Initially released as an entry in the RGCD 2013 RGCD 16K C64 Game Development Competition (where it placed 3rd out of 15 entries), Lazycow's acclaimed 8-bit run 'n' gunner Powerglove is finally available to buy on Commodore 64 cartridge! This specially enhanced post-compo version features a revised five level map complete with Powerboots and Energy Doors, faster room-change transitions, slicker player controls, a map overview display, bug fixes, game balance tweaks and a (much-requested) shot sound effect!

But that's not all... In addition to all this awesomeness, over the past few months Matthias has also ported the game over to Windows, Linux and Mac OSX, making Powerglove the first game to be simultaneously launched on the C64 and modern-day systems since, well, ever! Exclusive to, this port of the game is completely faithful to the Commodore 64 original (despite featuring some minor enhancements such as parallax scrolling and optional pimped spritework). And the best part is that it's completely free!

If you enjoy playing Powerglove on your modern-day PC and have a Commodore 64, or maybe you're already familiar with the already-excellent competition build, you'd be a fool not to grab a physical copy of this all-new-and improved C64 version. Similar to last year's Super Bread Box, Powerglove is offered in multiple formats, coming either as a downloadable .CRT image for emulators or hardware such as the Ultimate 1541-II, on a real, physical cartridge complete with a 12-page printed manual and a bunch of ultra-cute vinyl stickers (available with standard cardboard packaging or a deluxe plastic case, the latter also including a double-sided A3 poster/map print). There's even an A2/A3 poster set bundled together with the .CRT download.

For prices and further information, head on over to our online store and order your copy today!

The Dungeoning (PC/Linux/Mac)

Roguelikes are the hot thing these days, so much so now that as even a die-hard, long term fan for the genre, I'm beginning to roll my eyes when I see the term being thrown around. Especially when it's used loosely - "contains roguelike elements" (as in, not a roguelike) or some such. Don't think I'm a purist, but there's no doubt that these days it's being slapped on decidedly non-roguelike games in an effort to cash in on the genre's newfound popularity. Thankfully, The Dungeoning is not one of those titles.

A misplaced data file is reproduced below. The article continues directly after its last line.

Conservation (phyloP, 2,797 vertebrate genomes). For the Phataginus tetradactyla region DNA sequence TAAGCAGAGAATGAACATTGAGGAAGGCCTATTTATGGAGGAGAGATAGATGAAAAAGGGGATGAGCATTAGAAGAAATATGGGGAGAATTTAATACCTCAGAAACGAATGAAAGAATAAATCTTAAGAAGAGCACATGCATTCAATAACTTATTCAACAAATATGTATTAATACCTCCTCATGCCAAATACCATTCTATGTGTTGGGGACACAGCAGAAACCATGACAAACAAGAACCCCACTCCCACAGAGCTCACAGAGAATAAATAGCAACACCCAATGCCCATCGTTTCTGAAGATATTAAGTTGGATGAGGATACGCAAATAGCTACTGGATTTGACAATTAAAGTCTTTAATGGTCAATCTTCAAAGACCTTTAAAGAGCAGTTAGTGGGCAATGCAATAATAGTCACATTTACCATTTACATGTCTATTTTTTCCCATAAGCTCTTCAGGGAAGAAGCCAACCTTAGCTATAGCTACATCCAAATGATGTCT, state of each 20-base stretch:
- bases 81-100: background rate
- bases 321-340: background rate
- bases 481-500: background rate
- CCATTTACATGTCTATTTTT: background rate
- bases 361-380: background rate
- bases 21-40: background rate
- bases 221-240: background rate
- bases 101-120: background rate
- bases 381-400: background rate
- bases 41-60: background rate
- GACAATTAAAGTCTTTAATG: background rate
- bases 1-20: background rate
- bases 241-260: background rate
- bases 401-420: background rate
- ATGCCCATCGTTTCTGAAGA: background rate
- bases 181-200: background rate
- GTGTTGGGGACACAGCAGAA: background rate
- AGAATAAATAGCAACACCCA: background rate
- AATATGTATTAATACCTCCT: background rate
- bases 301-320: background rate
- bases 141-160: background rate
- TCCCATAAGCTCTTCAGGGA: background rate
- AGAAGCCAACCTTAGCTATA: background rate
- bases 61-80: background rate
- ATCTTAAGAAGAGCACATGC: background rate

Continue?9876543210 (PC/Linux/Mac)

Indie gaming has a reputation of being deliberately opposing the the ideals of current mainstream gaming, and to some measure this is true. Some choose to subvert the 'norm' deliberately, choosing to single themselves out believing it to increase their weight in their own shallow end of the fish bowl. However, some have no agenda other than the simple need to express themselves in what amounts to a fleeting burst of human experience that we all share, perhaps an attempt to truly connect - if even just for a second - with another soul.

Ninjajar! (ZX Spectrum)

Once again it's time to give the old Speccy a dusting off and inject a fresh infusion of life into the tape deck courtesy of the ever-prolific Mojon Twins! Stalwarts of the ZX Spectrum scene, the Mojon's output over the years has varied in quality from great to not-so-great, but their latest release Ninjajar! has undoubtedly set a new benchmark for the much-loved 8-bit home computer.

Janosik (ZX Spectrum)

Host to many legendary puzzlers, adventure games and cracking arcade remakes both new and old, the humble ZX Spectrum continues to surprise its loyal followers even today. However with a software library of over 25,000 titles and growing, the old 8-bit has its fair share of lame ducks. Janosik, seemingly an unofficial Spectrum port of an early 90's game for the Atari XL, sadly falls into this latter category.